Published by Photoworks
As much as Anna Fox’s work – intelligently and beautifully presented in this Photoworks monograph – draws from a British colour documentary photographic tradition allied with her former tutors, Martin Parr and Paul Graham, there are substantial differences of generation, class and gender. And then there is the question of subjectivity and documentary. Parr and Graham’s work maintained the detachment typical of the documentary tradition– nothing so raw and frank as Fox’s Cockroach Diary, 1996, a small book made in reaction to her London home’s infestation of cockroaches and its damaging effect on the relationships between those in the household.
In her first major series, Work Stations, 1987-88, she offers an unflattering and critical view of office life under Thatcherism, the pictures’ awkward, fractured compositions reiterate the social discord of the people photographed. One photo showing the gusto with which one suited male shovels his breakfast into his mouth succinctly symbolises the greed of such a culture. In her next series, Friendly Fire, 1989-94, she draws attention to the bullish behaviour of yuppies in their leisure time, picturing the spectacle of paintball war games. In the pictures of her London home, 41 Hewitt Rd, 1996-1999, the disorder seems to serve as a corollary of the state of the social relations of its inhabitants.
One photograph in Friendly Fire shows a full figure cutout photo portrait of Margaret Thatcher, a target dripping in paint, set against a backdrop of trees in winter. The picture could serve as an apposite icon of Fox’s own rage and anger towards Conservatism. And this may well explain the severity and cruelty of her depiction of women’s lives in her grandmother’s village in West Sussex – The Village, 1991-3 – where through harsh flash-light and cropping, many of the women appear graceless and predatory, mouths open and hands grabbing. In Country Girls, 1996-2001, a collaboration with the musician and long-time friend, Alison Goldfrapp, we shift from pictures parodying portraits of the country woman, to a gothic series in which the country girl is portrayed as victim, with Goldfrapp positioned and photographed like a mannequin or corpse, face down in the back of a truck or in the mud.
In Cockroach Diary and the bookwork, My Mother’s Cupboards and My Father’s Words, 1999, Fox is most explicit about dysfunctional family relationships. In the latter, meticulous photographs of ordered objects in cupboards speak of a bourgeois order and polite front, a façade that is rudely shattered by transcriptions of the language of abuse directed at the women in the household by the father, as he succumbs to illness. In Cockroach Diary the insects serve as a powerful abject symbol for all the anxieties, fears and conflicts that erupt among the members of the household, a social discord openly revealed through pages of the diary Fox kept at the time, a facsimile copy of which forms part of the book.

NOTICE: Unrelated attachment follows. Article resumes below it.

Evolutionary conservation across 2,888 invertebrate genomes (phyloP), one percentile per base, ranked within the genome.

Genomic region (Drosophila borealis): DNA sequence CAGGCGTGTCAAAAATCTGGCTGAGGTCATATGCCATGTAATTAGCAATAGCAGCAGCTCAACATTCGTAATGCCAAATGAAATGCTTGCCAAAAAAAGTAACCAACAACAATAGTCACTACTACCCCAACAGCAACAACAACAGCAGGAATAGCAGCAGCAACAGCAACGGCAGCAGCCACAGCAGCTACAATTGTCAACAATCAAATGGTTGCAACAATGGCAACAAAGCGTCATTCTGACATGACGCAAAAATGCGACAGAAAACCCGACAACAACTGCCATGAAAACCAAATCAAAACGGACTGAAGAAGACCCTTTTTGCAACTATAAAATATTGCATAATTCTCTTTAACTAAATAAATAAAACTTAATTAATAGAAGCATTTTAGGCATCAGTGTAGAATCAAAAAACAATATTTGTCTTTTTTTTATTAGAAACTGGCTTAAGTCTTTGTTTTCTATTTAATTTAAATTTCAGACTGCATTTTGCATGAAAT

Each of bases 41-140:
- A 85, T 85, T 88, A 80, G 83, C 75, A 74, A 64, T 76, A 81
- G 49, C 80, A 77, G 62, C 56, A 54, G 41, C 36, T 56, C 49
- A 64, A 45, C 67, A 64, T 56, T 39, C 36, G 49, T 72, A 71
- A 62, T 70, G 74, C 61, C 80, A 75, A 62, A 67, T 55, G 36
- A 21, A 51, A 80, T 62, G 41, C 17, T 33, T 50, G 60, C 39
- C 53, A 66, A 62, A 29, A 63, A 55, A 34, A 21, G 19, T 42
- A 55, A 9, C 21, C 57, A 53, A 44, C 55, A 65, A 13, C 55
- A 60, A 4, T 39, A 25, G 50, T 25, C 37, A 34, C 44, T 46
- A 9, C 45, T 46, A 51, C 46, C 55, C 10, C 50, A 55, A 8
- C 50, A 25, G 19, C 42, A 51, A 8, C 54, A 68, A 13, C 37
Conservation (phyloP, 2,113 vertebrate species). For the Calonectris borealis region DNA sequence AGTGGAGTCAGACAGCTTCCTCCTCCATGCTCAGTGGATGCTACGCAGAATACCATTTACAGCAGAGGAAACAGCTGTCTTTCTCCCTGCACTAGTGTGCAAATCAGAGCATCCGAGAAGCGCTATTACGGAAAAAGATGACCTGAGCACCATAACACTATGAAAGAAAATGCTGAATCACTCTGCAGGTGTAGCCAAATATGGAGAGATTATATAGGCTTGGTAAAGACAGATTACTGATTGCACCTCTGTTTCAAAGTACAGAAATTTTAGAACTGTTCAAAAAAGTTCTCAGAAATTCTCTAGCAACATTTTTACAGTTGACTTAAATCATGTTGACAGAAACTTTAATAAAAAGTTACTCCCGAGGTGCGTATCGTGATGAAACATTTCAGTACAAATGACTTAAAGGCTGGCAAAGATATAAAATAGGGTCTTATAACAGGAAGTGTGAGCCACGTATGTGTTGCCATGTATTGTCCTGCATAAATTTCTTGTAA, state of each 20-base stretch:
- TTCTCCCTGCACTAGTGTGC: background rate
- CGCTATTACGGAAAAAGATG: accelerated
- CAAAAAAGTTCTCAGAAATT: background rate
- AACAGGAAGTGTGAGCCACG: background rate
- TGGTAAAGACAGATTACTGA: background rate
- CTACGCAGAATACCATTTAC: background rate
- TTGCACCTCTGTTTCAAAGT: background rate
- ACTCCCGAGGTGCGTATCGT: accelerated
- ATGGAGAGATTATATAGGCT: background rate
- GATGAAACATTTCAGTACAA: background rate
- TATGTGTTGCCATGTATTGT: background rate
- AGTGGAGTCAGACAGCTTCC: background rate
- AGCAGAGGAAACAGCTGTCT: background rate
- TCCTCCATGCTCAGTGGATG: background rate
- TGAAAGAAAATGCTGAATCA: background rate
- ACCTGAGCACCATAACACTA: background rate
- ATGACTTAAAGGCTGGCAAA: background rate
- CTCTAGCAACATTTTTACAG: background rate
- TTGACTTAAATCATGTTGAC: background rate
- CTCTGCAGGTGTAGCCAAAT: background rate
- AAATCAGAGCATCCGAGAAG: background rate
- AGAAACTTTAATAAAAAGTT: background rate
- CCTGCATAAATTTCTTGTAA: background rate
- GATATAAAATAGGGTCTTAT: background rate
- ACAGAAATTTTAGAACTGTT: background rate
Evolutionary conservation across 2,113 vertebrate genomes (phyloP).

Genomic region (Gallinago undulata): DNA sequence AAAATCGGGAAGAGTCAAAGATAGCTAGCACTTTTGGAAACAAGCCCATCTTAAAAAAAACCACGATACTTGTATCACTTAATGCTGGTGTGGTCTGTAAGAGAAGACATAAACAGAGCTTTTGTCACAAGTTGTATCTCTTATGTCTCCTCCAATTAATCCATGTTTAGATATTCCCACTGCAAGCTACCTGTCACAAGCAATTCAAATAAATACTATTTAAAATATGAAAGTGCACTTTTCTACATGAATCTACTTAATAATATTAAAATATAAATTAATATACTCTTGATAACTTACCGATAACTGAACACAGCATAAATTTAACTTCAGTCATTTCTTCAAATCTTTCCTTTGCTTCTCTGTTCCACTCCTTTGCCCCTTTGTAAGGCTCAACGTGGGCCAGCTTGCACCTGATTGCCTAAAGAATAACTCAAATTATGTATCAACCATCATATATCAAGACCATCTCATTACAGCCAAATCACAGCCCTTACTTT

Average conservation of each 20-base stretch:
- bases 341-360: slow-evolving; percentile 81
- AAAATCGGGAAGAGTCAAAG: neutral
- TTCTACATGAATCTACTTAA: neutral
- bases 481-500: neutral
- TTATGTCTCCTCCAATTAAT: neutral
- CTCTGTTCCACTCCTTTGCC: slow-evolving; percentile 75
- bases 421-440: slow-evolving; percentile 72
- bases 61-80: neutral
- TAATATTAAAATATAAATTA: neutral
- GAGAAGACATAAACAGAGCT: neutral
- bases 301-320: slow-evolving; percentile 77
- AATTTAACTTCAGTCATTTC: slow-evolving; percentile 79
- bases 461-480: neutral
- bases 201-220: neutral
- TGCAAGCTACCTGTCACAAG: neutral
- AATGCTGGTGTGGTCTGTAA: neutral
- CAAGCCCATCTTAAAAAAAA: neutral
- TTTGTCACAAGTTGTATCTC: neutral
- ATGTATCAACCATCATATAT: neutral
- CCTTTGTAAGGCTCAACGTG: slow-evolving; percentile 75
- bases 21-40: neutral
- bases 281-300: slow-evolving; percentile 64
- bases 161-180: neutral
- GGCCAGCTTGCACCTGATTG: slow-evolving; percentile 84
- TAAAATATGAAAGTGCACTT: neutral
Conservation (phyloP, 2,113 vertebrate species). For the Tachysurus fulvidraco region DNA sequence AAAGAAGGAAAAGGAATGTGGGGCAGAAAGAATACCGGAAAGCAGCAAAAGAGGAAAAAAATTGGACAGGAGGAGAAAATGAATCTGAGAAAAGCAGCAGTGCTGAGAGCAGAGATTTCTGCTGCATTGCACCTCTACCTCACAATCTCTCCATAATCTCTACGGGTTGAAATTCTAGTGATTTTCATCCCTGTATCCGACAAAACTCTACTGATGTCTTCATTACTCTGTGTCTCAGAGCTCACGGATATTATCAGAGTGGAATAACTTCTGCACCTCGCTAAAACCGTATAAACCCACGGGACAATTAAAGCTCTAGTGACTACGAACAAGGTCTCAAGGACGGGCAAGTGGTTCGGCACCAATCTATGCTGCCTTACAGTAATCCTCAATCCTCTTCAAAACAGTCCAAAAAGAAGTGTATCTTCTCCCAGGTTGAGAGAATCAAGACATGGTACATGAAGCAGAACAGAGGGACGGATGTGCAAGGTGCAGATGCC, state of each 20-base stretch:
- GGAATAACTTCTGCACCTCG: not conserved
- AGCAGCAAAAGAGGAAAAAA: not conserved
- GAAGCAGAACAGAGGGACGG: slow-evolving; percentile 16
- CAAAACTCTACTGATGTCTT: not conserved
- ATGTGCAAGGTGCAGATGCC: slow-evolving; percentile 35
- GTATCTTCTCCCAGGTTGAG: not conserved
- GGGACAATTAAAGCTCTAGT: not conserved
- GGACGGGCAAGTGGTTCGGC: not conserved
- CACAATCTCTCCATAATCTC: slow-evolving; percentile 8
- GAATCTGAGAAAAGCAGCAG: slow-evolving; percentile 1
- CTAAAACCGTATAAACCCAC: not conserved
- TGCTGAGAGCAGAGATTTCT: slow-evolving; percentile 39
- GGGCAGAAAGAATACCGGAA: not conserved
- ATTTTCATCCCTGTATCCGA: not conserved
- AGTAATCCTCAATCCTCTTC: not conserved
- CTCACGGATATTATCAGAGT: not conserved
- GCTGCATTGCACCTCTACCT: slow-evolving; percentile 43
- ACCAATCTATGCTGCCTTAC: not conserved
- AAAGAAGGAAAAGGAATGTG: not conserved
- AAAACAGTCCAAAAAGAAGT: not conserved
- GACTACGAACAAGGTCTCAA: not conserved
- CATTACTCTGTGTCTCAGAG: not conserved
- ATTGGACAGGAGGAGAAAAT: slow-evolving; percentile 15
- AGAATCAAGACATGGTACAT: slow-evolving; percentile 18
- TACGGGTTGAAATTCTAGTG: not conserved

While a lot of emphasis is given to social discord and disharmony by the photographs in this book, there are still important points of affirmation and affiliation. Her pictures of the aftermath of raves in rural Hampshire, Afterwards, 1983-1996, showing the sated and wasted bodies of revellers, collapsed amid all the debris left after the parties are over, convey a sense of reverie and loss. But they also point to a very different culture within village life. And it is with such a culture that Fox identifies: a culture splendidly celebrated in the longstanding series of portraits she has made, and is still making, of her outlandish village friend, Linda Lunus, Pictures of Linda, 1983-, a durational documentary that pays tribute to one woman’s changing flamboyant styles and looks over the years, a portraiture in which one can sense an enduring friendship and a close collaboration.
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